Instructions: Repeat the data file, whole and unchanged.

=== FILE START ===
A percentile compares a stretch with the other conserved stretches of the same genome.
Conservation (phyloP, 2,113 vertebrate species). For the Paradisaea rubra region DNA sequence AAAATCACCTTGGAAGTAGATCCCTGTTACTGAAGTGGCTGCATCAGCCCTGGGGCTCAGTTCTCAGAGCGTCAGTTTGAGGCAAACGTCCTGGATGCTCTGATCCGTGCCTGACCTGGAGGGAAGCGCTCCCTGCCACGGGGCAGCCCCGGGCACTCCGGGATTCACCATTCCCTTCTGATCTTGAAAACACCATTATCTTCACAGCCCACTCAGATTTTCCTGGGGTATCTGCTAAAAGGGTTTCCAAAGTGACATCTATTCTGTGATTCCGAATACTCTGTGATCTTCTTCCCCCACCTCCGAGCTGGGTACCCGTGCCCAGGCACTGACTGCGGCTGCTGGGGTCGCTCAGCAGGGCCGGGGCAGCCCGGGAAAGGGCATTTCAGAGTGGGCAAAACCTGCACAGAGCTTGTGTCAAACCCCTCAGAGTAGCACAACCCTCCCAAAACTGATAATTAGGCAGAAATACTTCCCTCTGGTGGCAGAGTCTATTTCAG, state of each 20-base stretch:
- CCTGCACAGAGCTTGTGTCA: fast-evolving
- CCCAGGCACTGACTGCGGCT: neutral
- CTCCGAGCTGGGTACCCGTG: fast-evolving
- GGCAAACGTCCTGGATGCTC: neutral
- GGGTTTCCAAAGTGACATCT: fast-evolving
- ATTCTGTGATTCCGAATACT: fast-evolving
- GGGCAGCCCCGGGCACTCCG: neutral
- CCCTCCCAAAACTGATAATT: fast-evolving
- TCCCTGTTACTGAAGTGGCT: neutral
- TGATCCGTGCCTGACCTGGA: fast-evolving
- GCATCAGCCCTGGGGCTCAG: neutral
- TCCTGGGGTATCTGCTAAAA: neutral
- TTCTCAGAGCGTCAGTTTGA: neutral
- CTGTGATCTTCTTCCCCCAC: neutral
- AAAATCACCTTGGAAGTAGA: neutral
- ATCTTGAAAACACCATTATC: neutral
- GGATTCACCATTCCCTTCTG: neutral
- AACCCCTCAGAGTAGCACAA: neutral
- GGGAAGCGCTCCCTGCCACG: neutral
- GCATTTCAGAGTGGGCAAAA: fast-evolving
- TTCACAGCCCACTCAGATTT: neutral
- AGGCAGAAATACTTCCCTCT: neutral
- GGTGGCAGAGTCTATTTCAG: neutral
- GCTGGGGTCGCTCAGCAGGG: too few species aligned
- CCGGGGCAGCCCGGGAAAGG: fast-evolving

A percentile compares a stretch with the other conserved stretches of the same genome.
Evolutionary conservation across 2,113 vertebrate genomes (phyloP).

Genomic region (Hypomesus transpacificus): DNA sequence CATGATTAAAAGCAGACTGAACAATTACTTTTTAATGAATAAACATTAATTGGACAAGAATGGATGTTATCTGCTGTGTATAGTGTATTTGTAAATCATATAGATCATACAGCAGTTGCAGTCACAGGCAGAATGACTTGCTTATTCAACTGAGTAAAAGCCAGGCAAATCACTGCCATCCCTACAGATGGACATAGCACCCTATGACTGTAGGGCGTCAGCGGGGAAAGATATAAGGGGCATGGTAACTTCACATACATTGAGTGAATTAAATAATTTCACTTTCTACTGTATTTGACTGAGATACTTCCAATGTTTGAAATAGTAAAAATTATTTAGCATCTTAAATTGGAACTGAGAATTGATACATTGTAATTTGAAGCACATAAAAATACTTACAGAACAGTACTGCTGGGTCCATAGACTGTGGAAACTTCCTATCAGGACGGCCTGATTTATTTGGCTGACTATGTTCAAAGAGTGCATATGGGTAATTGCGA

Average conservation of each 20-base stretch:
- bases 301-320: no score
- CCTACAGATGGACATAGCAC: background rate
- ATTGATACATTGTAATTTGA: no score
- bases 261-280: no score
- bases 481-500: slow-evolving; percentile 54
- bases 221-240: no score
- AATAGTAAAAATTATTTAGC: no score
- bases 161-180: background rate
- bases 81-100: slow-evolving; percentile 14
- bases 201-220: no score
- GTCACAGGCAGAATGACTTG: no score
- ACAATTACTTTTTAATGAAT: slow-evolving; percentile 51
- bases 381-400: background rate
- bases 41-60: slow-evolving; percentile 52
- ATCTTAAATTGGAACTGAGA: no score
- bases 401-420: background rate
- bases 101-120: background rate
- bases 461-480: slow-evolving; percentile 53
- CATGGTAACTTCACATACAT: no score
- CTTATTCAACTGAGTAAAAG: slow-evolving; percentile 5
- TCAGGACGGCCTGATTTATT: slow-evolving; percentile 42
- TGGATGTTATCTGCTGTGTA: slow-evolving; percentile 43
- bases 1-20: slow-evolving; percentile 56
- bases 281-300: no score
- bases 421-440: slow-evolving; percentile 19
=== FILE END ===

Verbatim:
A percentile compares a stretch with the other conserved stretches of the same genome.
Conservation (phyloP, 2,113 vertebrate species). For the Paradisaea rubra region DNA sequence AAAATCACCTTGGAAGTAGATCCCTGTTACTGAAGTGGCTGCATCAGCCCTGGGGCTCAGTTCTCAGAGCGTCAGTTTGAGGCAAACGTCCTGGATGCTCTGATCCGTGCCTGACCTGGAGGGAAGCGCTCCCTGCCACGGGGCAGCCCCGGGCACTCCGGGATTCACCATTCCCTTCTGATCTTGAAAACACCATTATCTTCACAGCCCACTCAGATTTTCCTGGGGTATCTGCTAAAAGGGTTTCCAAAGTGACATCTATTCTGTGATTCCGAATACTCTGTGATCTTCTTCCCCCACCTCCGAGCTGGGTACCCGTGCCCAGGCACTGACTGCGGCTGCTGGGGTCGCTCAGCAGGGCCGGGGCAGCCCGGGAAAGGGCATTTCAGAGTGGGCAAAACCTGCACAGAGCTTGTGTCAAACCCCTCAGAGTAGCACAACCCTCCCAAAACTGATAATTAGGCAGAAATACTTCCCTCTGGTGGCAGAGTCTATTTCAG, state of each 20-base stretch:
- CCTGCACAGAGCTTGTGTCA: fast-evolving
- CCCAGGCACTGACTGCGGCT: neutral
- CTCCGAGCTGGGTACCCGTG: fast-evolving
- GGCAAACGTCCTGGATGCTC: neutral
- GGGTTTCCAAAGTGACATCT: fast-evolving
- ATTCTGTGATTCCGAATACT: fast-evolving
- GGGCAGCCCCGGGCACTCCG: neutral
- CCCTCCCAAAACTGATAATT: fast-evolving
- TCCCTGTTACTGAAGTGGCT: neutral
- TGATCCGTGCCTGACCTGGA: fast-evolving
- GCATCAGCCCTGGGGCTCAG: neutral
- TCCTGGGGTATCTGCTAAAA: neutral
- TTCTCAGAGCGTCAGTTTGA: neutral
- CTGTGATCTTCTTCCCCCAC: neutral
- AAAATCACCTTGGAAGTAGA: neutral
- ATCTTGAAAACACCATTATC: neutral
- GGATTCACCATTCCCTTCTG: neutral
- AACCCCTCAGAGTAGCACAA: neutral
- GGGAAGCGCTCCCTGCCACG: neutral
- GCATTTCAGAGTGGGCAAAA: fast-evolving
- TTCACAGCCCACTCAGATTT: neutral
- AGGCAGAAATACTTCCCTCT: neutral
- GGTGGCAGAGTCTATTTCAG: neutral
- GCTGGGGTCGCTCAGCAGGG: too few species aligned
- CCGGGGCAGCCCGGGAAAGG: fast-evolving

A percentile compares a stretch with the other conserved stretches of the same genome.
Evolutionary conservation across 2,113 vertebrate genomes (phyloP).

Genomic region (Hypomesus transpacificus): DNA sequence CATGATTAAAAGCAGACTGAACAATTACTTTTTAATGAATAAACATTAATTGGACAAGAATGGATGTTATCTGCTGTGTATAGTGTATTTGTAAATCATATAGATCATACAGCAGTTGCAGTCACAGGCAGAATGACTTGCTTATTCAACTGAGTAAAAGCCAGGCAAATCACTGCCATCCCTACAGATGGACATAGCACCCTATGACTGTAGGGCGTCAGCGGGGAAAGATATAAGGGGCATGGTAACTTCACATACATTGAGTGAATTAAATAATTTCACTTTCTACTGTATTTGACTGAGATACTTCCAATGTTTGAAATAGTAAAAATTATTTAGCATCTTAAATTGGAACTGAGAATTGATACATTGTAATTTGAAGCACATAAAAATACTTACAGAACAGTACTGCTGGGTCCATAGACTGTGGAAACTTCCTATCAGGACGGCCTGATTTATTTGGCTGACTATGTTCAAAGAGTGCATATGGGTAATTGCGA

Average conservation of each 20-base stretch:
- bases 301-320: no score
- CCTACAGATGGACATAGCAC: background rate
- ATTGATACATTGTAATTTGA: no score
- bases 261-280: no score
- bases 481-500: slow-evolving; percentile 54
- bases 221-240: no score
- AATAGTAAAAATTATTTAGC: no score
- bases 161-180: background rate
- bases 81-100: slow-evolving; percentile 14
- bases 201-220: no score
- GTCACAGGCAGAATGACTTG: no score
- ACAATTACTTTTTAATGAAT: slow-evolving; percentile 51
- bases 381-400: background rate
- bases 41-60: slow-evolving; percentile 52
- ATCTTAAATTGGAACTGAGA: no score
- bases 401-420: background rate
- bases 101-120: background rate
- bases 461-480: slow-evolving; percentile 53
- CATGGTAACTTCACATACAT: no score
- CTTATTCAACTGAGTAAAAG: slow-evolving; percentile 5
- TCAGGACGGCCTGATTTATT: slow-evolving; percentile 42
- TGGATGTTATCTGCTGTGTA: slow-evolving; percentile 43
- bases 1-20: slow-evolving; percentile 56
- bases 281-300: no score
- bases 421-440: slow-evolving; percentile 19